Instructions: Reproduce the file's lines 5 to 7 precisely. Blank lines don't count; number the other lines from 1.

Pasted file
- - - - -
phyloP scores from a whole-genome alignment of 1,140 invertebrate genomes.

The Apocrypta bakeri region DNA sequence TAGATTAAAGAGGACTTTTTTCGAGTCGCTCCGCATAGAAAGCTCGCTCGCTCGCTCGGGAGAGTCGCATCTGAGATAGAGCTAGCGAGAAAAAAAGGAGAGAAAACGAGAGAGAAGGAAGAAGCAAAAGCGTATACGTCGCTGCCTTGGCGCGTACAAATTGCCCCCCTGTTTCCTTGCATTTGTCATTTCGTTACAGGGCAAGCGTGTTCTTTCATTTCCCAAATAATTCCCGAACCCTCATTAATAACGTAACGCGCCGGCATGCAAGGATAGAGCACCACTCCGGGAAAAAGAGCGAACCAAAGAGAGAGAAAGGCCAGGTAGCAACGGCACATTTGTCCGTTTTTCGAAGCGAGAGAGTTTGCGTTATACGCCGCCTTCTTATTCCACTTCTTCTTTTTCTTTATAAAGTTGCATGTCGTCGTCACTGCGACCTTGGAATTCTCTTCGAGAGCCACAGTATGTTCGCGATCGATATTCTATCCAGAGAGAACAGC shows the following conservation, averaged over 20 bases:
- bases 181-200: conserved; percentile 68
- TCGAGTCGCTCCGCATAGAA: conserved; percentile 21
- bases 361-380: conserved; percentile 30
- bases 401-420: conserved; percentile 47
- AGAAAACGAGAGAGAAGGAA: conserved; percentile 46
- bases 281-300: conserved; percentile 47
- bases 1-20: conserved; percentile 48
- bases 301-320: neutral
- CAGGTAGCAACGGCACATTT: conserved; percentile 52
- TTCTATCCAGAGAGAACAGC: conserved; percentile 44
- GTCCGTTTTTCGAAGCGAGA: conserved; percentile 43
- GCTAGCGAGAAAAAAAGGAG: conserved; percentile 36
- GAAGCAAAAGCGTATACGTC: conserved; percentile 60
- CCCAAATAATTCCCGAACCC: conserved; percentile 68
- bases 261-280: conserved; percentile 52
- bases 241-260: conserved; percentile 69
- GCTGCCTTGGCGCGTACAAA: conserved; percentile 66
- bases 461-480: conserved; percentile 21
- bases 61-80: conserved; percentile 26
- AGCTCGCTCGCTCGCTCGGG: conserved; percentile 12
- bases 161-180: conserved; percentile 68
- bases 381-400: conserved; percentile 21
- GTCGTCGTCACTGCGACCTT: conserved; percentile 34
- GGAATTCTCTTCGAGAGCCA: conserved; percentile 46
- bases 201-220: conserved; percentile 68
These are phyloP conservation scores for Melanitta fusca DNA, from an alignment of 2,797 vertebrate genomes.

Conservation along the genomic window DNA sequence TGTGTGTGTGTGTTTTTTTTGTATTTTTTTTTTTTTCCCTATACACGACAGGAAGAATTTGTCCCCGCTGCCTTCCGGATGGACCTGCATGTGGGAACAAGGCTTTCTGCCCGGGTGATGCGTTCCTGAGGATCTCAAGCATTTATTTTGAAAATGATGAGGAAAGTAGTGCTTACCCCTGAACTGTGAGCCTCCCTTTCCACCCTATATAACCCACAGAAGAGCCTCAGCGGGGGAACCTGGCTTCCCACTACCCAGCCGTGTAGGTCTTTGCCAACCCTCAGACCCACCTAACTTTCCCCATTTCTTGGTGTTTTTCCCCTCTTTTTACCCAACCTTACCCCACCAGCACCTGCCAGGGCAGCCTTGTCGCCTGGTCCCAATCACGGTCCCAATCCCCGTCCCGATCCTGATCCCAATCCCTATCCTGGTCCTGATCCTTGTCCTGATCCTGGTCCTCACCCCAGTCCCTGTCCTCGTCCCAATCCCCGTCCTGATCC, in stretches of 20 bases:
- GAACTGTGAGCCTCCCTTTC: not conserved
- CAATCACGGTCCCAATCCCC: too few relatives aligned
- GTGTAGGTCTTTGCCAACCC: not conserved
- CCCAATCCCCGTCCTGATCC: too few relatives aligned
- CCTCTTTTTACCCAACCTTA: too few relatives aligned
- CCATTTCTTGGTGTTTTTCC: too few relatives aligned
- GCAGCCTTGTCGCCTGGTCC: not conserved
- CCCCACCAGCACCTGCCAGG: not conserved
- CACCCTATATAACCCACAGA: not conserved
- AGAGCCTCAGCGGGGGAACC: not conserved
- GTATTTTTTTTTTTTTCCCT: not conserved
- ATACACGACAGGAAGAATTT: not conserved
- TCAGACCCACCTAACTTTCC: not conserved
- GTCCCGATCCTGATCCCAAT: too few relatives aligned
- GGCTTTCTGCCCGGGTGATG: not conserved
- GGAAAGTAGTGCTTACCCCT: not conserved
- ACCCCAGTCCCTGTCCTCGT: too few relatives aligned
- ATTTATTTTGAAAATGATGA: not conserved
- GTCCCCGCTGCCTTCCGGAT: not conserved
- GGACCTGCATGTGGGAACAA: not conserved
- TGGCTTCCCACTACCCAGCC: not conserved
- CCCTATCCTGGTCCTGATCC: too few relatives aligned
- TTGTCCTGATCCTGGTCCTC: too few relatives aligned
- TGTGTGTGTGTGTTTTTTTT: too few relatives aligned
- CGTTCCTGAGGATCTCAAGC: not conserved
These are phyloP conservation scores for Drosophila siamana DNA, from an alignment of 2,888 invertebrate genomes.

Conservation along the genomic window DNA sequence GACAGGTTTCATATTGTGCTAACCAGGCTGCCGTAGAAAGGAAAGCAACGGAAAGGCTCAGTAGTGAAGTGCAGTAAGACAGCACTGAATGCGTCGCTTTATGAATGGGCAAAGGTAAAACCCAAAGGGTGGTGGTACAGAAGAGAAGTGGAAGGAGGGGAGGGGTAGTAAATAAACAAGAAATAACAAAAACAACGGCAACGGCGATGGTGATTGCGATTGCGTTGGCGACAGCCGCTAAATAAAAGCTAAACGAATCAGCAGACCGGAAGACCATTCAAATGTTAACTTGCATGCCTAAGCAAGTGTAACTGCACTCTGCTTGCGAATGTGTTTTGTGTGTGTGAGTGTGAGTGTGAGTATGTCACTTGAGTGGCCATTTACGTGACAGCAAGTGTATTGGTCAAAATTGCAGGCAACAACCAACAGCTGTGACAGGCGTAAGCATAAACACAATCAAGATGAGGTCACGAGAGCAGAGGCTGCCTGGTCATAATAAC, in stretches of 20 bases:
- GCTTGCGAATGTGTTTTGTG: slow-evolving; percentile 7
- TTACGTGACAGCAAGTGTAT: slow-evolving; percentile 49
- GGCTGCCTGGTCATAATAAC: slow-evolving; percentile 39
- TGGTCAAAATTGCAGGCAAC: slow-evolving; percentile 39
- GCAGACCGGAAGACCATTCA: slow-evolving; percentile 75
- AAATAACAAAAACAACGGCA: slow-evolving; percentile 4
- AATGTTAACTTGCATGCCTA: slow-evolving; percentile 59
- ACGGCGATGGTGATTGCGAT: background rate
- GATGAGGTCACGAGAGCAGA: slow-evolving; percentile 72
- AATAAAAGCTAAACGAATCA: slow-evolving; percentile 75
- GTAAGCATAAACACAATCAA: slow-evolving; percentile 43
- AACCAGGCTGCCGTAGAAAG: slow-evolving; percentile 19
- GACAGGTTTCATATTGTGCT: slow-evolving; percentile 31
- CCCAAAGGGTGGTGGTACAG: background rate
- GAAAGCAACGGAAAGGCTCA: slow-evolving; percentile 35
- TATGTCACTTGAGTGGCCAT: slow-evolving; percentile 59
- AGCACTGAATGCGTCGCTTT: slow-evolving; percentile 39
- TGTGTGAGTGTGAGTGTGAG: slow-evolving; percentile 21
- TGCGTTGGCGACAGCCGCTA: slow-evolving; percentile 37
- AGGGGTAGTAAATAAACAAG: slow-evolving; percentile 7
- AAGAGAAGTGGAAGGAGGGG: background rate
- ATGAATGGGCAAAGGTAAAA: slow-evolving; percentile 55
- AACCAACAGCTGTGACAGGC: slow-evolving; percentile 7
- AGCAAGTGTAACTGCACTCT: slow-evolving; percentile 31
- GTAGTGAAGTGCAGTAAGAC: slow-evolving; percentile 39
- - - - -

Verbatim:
- bases 361-380: conserved; percentile 30
- bases 401-420: conserved; percentile 47
- AGAAAACGAGAGAGAAGGAA: conserved; percentile 46